Long distance plane trips provide a good opportunity to catch up with some of the latest films uninterrupted.
I managed to pack in five on my flights to and from Vancouver for the Third World Symposium on the Prevention of Assisted Suicide and Euthanasia.
Two of these were the sort of thing that is tempting to watch when one is near brain dead from jet lag – Liam Neeson’s latest action drama Unknown, in which a man awakes from a coma to find that his wife apparently does not recognise him and the outlandish secret agent spoof Knight and Day featuring Tom Cruise and Cameron Diaz.
But I also saw three other films, all of which touch on the current euthanasia debate, that were more than mildly thought-provoking.
Never Let me go, featuring Keira Knightly, tells the story of three children, Ruth, Kathy and Tommy, who spend their childhood at a seemingly idyllic English boarding school. However as they grow into young adults, they find that they have to come to terms with a haunting reality - that they have actually been prepared, both physically and through social conditioning, to be organ donors.
The film captures the existential angst of young people coming to terms with the awful reality that their sole purpose is simply to give life to others.
The most chilling aspect of the film is the way in which they accept the inevitability of their fate apparently making no attempt to escape even as their inevitable ‘completions’ approach. They have been far too skilfully manipulated already to have any chance of breaking free. It brings new meaning to the legal concepts of ‘duress’ and ‘undue influence’.
The Sunset Limited (scene above), essentially a ninety minute dialogue featuring Tommy Lee Jones playing a professor who has just tried to commit suicide by throwing himself in front of a train, plumbs the depths of existential despair.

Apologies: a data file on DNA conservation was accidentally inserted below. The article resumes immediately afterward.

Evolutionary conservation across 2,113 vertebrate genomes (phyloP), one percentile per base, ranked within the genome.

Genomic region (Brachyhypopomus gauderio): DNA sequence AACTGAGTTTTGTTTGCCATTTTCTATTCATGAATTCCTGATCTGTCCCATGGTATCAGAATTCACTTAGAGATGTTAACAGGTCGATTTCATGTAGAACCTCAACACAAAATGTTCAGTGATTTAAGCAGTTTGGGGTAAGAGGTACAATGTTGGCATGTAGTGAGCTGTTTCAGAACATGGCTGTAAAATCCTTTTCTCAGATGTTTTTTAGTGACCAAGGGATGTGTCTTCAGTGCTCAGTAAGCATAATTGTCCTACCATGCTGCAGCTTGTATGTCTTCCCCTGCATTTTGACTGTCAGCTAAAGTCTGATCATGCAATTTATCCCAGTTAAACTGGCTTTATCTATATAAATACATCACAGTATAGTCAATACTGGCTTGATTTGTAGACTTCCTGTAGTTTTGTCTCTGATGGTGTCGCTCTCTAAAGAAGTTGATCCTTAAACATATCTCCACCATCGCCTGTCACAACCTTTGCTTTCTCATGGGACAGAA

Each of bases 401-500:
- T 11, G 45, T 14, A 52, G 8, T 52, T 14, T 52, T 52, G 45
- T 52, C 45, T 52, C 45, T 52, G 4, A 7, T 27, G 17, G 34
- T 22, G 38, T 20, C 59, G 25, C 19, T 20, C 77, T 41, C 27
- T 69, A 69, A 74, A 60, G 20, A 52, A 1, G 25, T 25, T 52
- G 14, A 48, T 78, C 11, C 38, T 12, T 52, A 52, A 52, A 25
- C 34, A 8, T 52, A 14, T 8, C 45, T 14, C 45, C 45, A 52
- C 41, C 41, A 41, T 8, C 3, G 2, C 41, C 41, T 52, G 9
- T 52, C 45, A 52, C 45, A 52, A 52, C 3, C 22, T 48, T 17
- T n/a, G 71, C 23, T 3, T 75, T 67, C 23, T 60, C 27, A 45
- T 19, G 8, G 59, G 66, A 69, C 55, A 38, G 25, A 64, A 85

Jones character is a hardened and bitter atheist who has chosen to follow through with the logical, consequences of his nihilistic world view. His rescuer is a black man, played by Samuel L Jackson, who is a committed Christian and tries to convince him not to take his own life. The ending is not what you might expect, but Tommy Lee Jones, who is also the director, provides a lot of insight into the mindset of those who seek so-called ‘rational suicide’.
Goethe, is a study of the early life of the celebrated German poet of the same name. It retells the story of the quasi-autobiographical love story ‘The Sorrows of Young Werther’ which made Goethe famous. The book, when initially published in 1774, provoked a spate of suicides amongst young people, and thereby gave rise to the medical term ‘Werther Effect’ meaning ‘copycat suicide’ or ‘suicide contagion’.
All three films explore themes that are hugely relevant today. They are not films to ‘enjoy’, but if you want something to provoke good discussion or reflection then they are well worth a view.
I won’t spoil the plots for you more than I have done already – but these three films certainly got me thinking more about the dangers of legalising assisted suicide in order to provide a medical solution for what is actually at heart an existential problem.